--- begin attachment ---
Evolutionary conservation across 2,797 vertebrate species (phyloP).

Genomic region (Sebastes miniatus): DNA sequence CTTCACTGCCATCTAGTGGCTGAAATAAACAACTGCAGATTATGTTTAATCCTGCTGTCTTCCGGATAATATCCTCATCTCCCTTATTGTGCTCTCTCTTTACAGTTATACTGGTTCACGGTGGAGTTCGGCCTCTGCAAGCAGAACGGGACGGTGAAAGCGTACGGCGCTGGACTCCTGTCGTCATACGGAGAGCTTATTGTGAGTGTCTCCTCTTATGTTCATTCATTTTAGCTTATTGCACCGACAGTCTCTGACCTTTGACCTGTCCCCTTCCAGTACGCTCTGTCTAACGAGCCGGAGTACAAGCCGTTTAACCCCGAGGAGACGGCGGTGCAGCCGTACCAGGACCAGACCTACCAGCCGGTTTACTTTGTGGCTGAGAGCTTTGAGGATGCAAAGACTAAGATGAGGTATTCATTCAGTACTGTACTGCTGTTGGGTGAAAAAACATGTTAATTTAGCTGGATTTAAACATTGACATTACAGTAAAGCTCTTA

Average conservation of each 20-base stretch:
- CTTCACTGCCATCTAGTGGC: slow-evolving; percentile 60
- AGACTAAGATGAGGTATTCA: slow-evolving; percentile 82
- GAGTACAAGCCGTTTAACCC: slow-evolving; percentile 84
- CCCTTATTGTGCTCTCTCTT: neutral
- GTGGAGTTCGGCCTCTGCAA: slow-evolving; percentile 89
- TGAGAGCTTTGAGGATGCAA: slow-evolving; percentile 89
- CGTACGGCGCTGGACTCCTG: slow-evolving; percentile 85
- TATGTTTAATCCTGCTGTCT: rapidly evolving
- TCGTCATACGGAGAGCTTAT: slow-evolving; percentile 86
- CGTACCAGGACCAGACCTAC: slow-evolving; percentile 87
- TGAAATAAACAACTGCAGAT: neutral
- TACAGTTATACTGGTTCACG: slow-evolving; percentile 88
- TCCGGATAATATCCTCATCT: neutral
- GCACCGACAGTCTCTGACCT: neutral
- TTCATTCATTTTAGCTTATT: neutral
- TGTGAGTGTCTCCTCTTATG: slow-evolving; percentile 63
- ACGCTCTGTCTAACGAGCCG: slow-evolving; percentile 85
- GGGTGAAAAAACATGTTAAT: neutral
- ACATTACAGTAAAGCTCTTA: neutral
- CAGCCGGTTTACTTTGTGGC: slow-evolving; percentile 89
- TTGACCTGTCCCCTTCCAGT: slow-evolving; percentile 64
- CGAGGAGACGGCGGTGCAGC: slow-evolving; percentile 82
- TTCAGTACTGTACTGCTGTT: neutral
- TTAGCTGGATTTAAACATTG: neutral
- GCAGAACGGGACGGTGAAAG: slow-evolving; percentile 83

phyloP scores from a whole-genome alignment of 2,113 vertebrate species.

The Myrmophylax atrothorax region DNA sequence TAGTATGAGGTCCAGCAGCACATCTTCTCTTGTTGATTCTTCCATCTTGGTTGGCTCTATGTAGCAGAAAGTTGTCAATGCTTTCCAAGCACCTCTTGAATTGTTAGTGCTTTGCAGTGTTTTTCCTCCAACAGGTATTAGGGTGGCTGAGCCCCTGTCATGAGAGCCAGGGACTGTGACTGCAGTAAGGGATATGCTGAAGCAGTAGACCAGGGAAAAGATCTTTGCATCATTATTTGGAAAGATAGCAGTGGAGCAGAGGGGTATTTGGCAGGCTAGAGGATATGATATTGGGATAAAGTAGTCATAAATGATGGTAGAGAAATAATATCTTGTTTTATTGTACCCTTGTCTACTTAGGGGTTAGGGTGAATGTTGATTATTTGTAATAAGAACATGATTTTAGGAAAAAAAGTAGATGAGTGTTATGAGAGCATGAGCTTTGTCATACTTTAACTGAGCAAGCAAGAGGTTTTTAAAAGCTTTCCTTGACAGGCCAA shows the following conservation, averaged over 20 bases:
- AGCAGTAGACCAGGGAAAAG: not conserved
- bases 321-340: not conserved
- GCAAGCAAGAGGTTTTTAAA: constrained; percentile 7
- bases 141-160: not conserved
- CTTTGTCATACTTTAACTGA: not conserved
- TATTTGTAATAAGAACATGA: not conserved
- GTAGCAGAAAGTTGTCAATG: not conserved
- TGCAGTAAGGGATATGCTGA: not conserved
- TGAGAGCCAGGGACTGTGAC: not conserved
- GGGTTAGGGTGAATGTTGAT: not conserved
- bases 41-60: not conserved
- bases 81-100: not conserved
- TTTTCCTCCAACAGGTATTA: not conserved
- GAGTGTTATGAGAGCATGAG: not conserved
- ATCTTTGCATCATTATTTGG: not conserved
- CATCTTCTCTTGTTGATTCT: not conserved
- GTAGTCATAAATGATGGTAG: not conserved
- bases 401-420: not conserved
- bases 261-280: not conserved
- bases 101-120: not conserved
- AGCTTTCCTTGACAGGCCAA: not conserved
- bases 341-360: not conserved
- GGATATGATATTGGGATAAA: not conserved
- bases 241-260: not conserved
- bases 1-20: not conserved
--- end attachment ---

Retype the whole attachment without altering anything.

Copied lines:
Evolutionary conservation across 2,797 vertebrate species (phyloP).

Genomic region (Sebastes miniatus): DNA sequence CTTCACTGCCATCTAGTGGCTGAAATAAACAACTGCAGATTATGTTTAATCCTGCTGTCTTCCGGATAATATCCTCATCTCCCTTATTGTGCTCTCTCTTTACAGTTATACTGGTTCACGGTGGAGTTCGGCCTCTGCAAGCAGAACGGGACGGTGAAAGCGTACGGCGCTGGACTCCTGTCGTCATACGGAGAGCTTATTGTGAGTGTCTCCTCTTATGTTCATTCATTTTAGCTTATTGCACCGACAGTCTCTGACCTTTGACCTGTCCCCTTCCAGTACGCTCTGTCTAACGAGCCGGAGTACAAGCCGTTTAACCCCGAGGAGACGGCGGTGCAGCCGTACCAGGACCAGACCTACCAGCCGGTTTACTTTGTGGCTGAGAGCTTTGAGGATGCAAAGACTAAGATGAGGTATTCATTCAGTACTGTACTGCTGTTGGGTGAAAAAACATGTTAATTTAGCTGGATTTAAACATTGACATTACAGTAAAGCTCTTA

Average conservation of each 20-base stretch:
- CTTCACTGCCATCTAGTGGC: slow-evolving; percentile 60
- AGACTAAGATGAGGTATTCA: slow-evolving; percentile 82
- GAGTACAAGCCGTTTAACCC: slow-evolving; percentile 84
- CCCTTATTGTGCTCTCTCTT: neutral
- GTGGAGTTCGGCCTCTGCAA: slow-evolving; percentile 89
- TGAGAGCTTTGAGGATGCAA: slow-evolving; percentile 89
- CGTACGGCGCTGGACTCCTG: slow-evolving; percentile 85
- TATGTTTAATCCTGCTGTCT: rapidly evolving
- TCGTCATACGGAGAGCTTAT: slow-evolving; percentile 86
- CGTACCAGGACCAGACCTAC: slow-evolving; percentile 87
- TGAAATAAACAACTGCAGAT: neutral
- TACAGTTATACTGGTTCACG: slow-evolving; percentile 88
- TCCGGATAATATCCTCATCT: neutral
- GCACCGACAGTCTCTGACCT: neutral
- TTCATTCATTTTAGCTTATT: neutral
- TGTGAGTGTCTCCTCTTATG: slow-evolving; percentile 63
- ACGCTCTGTCTAACGAGCCG: slow-evolving; percentile 85
- GGGTGAAAAAACATGTTAAT: neutral
- ACATTACAGTAAAGCTCTTA: neutral
- CAGCCGGTTTACTTTGTGGC: slow-evolving; percentile 89
- TTGACCTGTCCCCTTCCAGT: slow-evolving; percentile 64
- CGAGGAGACGGCGGTGCAGC: slow-evolving; percentile 82
- TTCAGTACTGTACTGCTGTT: neutral
- TTAGCTGGATTTAAACATTG: neutral
- GCAGAACGGGACGGTGAAAG: slow-evolving; percentile 83

phyloP scores from a whole-genome alignment of 2,113 vertebrate species.

The Myrmophylax atrothorax region DNA sequence TAGTATGAGGTCCAGCAGCACATCTTCTCTTGTTGATTCTTCCATCTTGGTTGGCTCTATGTAGCAGAAAGTTGTCAATGCTTTCCAAGCACCTCTTGAATTGTTAGTGCTTTGCAGTGTTTTTCCTCCAACAGGTATTAGGGTGGCTGAGCCCCTGTCATGAGAGCCAGGGACTGTGACTGCAGTAAGGGATATGCTGAAGCAGTAGACCAGGGAAAAGATCTTTGCATCATTATTTGGAAAGATAGCAGTGGAGCAGAGGGGTATTTGGCAGGCTAGAGGATATGATATTGGGATAAAGTAGTCATAAATGATGGTAGAGAAATAATATCTTGTTTTATTGTACCCTTGTCTACTTAGGGGTTAGGGTGAATGTTGATTATTTGTAATAAGAACATGATTTTAGGAAAAAAAGTAGATGAGTGTTATGAGAGCATGAGCTTTGTCATACTTTAACTGAGCAAGCAAGAGGTTTTTAAAAGCTTTCCTTGACAGGCCAA shows the following conservation, averaged over 20 bases:
- AGCAGTAGACCAGGGAAAAG: not conserved
- bases 321-340: not conserved
- GCAAGCAAGAGGTTTTTAAA: constrained; percentile 7
- bases 141-160: not conserved
- CTTTGTCATACTTTAACTGA: not conserved
- TATTTGTAATAAGAACATGA: not conserved
- GTAGCAGAAAGTTGTCAATG: not conserved
- TGCAGTAAGGGATATGCTGA: not conserved
- TGAGAGCCAGGGACTGTGAC: not conserved
- GGGTTAGGGTGAATGTTGAT: not conserved
- bases 41-60: not conserved
- bases 81-100: not conserved
- TTTTCCTCCAACAGGTATTA: not conserved
- GAGTGTTATGAGAGCATGAG: not conserved
- ATCTTTGCATCATTATTTGG: not conserved
- CATCTTCTCTTGTTGATTCT: not conserved
- GTAGTCATAAATGATGGTAG: not conserved
- bases 401-420: not conserved
- bases 261-280: not conserved
- bases 101-120: not conserved
- AGCTTTCCTTGACAGGCCAA: not conserved
- bases 341-360: not conserved
- GGATATGATATTGGGATAAA: not conserved
- bases 241-260: not conserved
- bases 1-20: not conserved